The general health care industry has plenty to learn from the success of workers' compensation managed care, writes Mark Cooke.
In workers' compensation, managed care has transcended the concept of cost containment first envisioned by legislators in their attempts to reverse out-of-control costs in the 1980s and early-1990s. It has emerged as a humanizing factor with cost control serving as a side benefit to the process.
With the emphasis on early intervention focused on a swift return-to-work for injured employees, it is fast becoming a model worthy of emulation in the general health care industry. But the task of implementing this emerging model is a daunting one, bordering on the impossible.
Although three out of four US employers use a managed care organization for their group health coverage, the lessons being learned on the workers' compensation side cannot be immediately infused into the mainstream for a number of reasons.
First, provision of workers' compensation (or alternative but comparable coverage) is a statutory requirement in all but one state in the nation. Each state regulates its own workers' compensation system. And the rules vary considerably from state to state, emanating from different state agencies. Rate-making is artificially imposed in some states while in others file-and-use is the rule.
Second, the industries have been set up on opposing sides of the insurance industry. Workers' compensation is a mainstay of property/casualty and group health is lodged on the life and health side. Although employers may deal with the same insurance agency or broker, it is unusual to find that an individual agent is licensed to sell both types of insurance. An agent on one side or the other is often not even exposed to the same information sources. Even magazines such as Best's Review and the National Underwriter, both sources of good industry information, put out two versions - one for property/casualty, the other for life and health.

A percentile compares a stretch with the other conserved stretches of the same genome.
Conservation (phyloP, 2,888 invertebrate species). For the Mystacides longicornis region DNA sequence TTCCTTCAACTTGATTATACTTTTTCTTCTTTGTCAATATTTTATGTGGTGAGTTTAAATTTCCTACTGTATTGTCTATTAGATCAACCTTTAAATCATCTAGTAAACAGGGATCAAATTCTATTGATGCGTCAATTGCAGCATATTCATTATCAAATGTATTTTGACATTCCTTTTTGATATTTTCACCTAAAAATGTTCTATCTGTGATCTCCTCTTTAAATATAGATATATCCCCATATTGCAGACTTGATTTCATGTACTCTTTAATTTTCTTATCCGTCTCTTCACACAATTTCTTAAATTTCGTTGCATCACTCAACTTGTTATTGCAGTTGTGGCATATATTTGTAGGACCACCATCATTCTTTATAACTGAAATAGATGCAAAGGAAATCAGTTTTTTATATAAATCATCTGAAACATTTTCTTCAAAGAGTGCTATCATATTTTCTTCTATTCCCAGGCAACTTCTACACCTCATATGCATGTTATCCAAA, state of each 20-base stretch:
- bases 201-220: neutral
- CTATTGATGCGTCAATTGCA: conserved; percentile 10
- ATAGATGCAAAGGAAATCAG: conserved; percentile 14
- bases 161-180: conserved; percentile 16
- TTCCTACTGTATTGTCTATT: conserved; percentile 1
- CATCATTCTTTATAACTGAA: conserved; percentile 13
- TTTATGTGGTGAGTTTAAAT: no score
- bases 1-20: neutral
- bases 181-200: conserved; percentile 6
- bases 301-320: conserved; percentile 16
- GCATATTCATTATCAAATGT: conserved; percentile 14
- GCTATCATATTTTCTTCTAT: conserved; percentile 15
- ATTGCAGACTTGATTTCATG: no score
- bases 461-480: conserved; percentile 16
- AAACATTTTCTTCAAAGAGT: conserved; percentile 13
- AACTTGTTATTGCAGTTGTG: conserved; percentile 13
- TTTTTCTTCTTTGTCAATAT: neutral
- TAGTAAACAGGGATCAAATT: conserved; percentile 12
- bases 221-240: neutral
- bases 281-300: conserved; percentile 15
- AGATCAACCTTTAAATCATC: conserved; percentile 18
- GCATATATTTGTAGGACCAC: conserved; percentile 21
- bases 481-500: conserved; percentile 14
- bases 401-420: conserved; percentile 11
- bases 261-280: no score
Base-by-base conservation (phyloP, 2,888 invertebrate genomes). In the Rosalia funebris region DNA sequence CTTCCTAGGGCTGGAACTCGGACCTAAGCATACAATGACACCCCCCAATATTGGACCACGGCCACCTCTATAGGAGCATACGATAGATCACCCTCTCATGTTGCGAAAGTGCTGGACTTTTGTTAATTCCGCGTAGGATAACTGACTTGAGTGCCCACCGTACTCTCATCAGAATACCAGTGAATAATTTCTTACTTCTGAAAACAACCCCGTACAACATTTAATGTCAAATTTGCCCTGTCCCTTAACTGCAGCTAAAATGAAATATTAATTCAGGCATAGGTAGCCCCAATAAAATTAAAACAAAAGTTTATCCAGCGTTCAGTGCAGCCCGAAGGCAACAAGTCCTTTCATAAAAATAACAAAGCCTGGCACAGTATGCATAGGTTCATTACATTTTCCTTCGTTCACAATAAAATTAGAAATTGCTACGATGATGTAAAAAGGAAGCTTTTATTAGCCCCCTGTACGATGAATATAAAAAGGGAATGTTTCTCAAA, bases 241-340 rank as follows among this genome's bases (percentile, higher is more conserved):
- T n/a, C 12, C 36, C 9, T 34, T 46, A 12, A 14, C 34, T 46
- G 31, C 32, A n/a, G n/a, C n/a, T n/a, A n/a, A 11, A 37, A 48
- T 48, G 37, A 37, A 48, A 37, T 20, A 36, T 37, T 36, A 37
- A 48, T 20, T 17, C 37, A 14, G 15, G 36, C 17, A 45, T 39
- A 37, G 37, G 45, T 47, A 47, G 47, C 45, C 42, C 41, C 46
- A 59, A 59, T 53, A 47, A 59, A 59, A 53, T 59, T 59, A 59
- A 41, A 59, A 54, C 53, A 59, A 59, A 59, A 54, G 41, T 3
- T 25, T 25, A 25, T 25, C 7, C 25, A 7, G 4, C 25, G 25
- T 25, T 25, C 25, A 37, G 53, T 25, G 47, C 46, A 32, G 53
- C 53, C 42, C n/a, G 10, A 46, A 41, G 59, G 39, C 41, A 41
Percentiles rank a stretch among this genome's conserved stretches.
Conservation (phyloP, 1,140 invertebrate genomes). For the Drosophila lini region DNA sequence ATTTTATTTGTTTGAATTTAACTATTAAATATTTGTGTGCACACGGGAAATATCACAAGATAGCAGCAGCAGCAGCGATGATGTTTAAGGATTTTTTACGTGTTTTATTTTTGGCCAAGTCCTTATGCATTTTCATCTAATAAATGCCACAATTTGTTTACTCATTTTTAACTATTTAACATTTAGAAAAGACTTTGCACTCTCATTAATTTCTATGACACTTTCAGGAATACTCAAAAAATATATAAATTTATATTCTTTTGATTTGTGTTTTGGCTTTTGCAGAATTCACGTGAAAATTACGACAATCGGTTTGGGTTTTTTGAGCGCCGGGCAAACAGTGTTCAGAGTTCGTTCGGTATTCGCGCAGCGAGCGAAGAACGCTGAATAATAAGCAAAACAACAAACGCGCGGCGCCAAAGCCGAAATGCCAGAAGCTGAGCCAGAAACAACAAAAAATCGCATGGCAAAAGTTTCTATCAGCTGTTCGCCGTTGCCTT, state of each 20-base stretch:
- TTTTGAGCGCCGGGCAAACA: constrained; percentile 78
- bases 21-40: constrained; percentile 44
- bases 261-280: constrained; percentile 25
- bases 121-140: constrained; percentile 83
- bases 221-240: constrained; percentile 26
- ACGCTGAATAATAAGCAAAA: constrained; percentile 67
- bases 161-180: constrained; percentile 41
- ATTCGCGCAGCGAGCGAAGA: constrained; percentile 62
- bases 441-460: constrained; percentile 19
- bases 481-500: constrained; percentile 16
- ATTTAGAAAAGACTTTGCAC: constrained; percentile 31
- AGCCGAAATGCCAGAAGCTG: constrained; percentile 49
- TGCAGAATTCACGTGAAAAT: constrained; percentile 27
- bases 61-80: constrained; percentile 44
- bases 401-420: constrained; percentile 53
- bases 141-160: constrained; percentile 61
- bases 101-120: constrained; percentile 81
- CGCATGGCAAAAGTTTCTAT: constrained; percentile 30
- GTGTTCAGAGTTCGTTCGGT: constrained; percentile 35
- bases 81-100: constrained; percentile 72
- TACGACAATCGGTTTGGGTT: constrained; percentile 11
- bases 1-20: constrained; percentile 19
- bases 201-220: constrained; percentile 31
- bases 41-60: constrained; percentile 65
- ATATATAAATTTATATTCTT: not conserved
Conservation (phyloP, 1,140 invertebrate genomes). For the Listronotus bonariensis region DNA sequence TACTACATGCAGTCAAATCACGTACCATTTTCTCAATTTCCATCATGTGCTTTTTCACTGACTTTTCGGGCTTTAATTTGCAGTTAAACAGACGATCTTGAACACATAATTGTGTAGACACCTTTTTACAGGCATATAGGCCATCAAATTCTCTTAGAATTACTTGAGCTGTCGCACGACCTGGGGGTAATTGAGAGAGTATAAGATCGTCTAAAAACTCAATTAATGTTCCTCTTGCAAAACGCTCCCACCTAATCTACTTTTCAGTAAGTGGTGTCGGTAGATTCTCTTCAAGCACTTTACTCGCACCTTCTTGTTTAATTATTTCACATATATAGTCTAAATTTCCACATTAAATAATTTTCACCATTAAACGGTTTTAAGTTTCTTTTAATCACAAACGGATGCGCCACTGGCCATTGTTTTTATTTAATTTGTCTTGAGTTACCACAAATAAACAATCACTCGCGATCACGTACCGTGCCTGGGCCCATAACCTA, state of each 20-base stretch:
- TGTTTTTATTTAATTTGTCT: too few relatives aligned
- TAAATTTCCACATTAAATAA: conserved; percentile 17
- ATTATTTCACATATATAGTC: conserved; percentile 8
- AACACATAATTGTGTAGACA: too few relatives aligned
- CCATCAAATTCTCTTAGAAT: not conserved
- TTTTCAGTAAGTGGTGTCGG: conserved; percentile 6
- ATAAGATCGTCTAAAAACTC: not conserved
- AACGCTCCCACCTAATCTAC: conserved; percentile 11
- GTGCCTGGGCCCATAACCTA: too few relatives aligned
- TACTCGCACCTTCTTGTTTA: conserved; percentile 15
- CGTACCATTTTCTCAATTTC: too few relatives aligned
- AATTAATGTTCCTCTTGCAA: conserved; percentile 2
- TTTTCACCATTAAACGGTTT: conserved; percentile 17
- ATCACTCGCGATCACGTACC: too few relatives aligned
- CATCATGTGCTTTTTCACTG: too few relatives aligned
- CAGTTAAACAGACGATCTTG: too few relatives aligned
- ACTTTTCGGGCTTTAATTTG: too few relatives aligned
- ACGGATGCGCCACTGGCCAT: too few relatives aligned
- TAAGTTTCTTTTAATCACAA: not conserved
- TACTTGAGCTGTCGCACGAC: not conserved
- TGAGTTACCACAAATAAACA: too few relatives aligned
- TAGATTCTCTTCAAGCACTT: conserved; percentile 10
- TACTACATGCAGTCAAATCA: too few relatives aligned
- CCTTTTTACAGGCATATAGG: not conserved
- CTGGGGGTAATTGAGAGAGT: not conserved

Third, the focus on a patient's livelihood is integral to workers' compensation case management but is a non-issue on the general health care side. Since the disability coverage that may complement major medical coverage in an employer's employee benefit plan is rarely provided by the same carrier, the employee and the employer's lost time costs are not a factor in the return-to-health plan.
Fourth, workers' compensation is a pre-paid system from the employee point of access with no co-payments or deductibles to consider. Virtually all company-paid general health benefit programs contain some sort of employee-paid annual deductible and many have some form of built-in co-payment.
Fifth, on the workers' compensation side, early incident reporting is not only required but essential to proactive management of the claim. From a workers' compensation managed care perspective the sooner appropriate medical attention begins, the more likely it is that the patient will heal and return-to-work with the least lost time. Although upfront medical costs may be higher at the onset of a workers' compensation claim, the resulting reduction in indemnity payments often significantly reduces the cost of the overall claim while dramatically increasing the level of employee satisfaction. Incident reporting usually becomes an issue on the general health side in managed care programs only when medical care is secured without following a prior approval procedure. And, although lack of prior approval can sometimes be grounds for denying the validity of the claim on the general health side, state rules governing workers' compensation coverage frequently do not allow this luxury.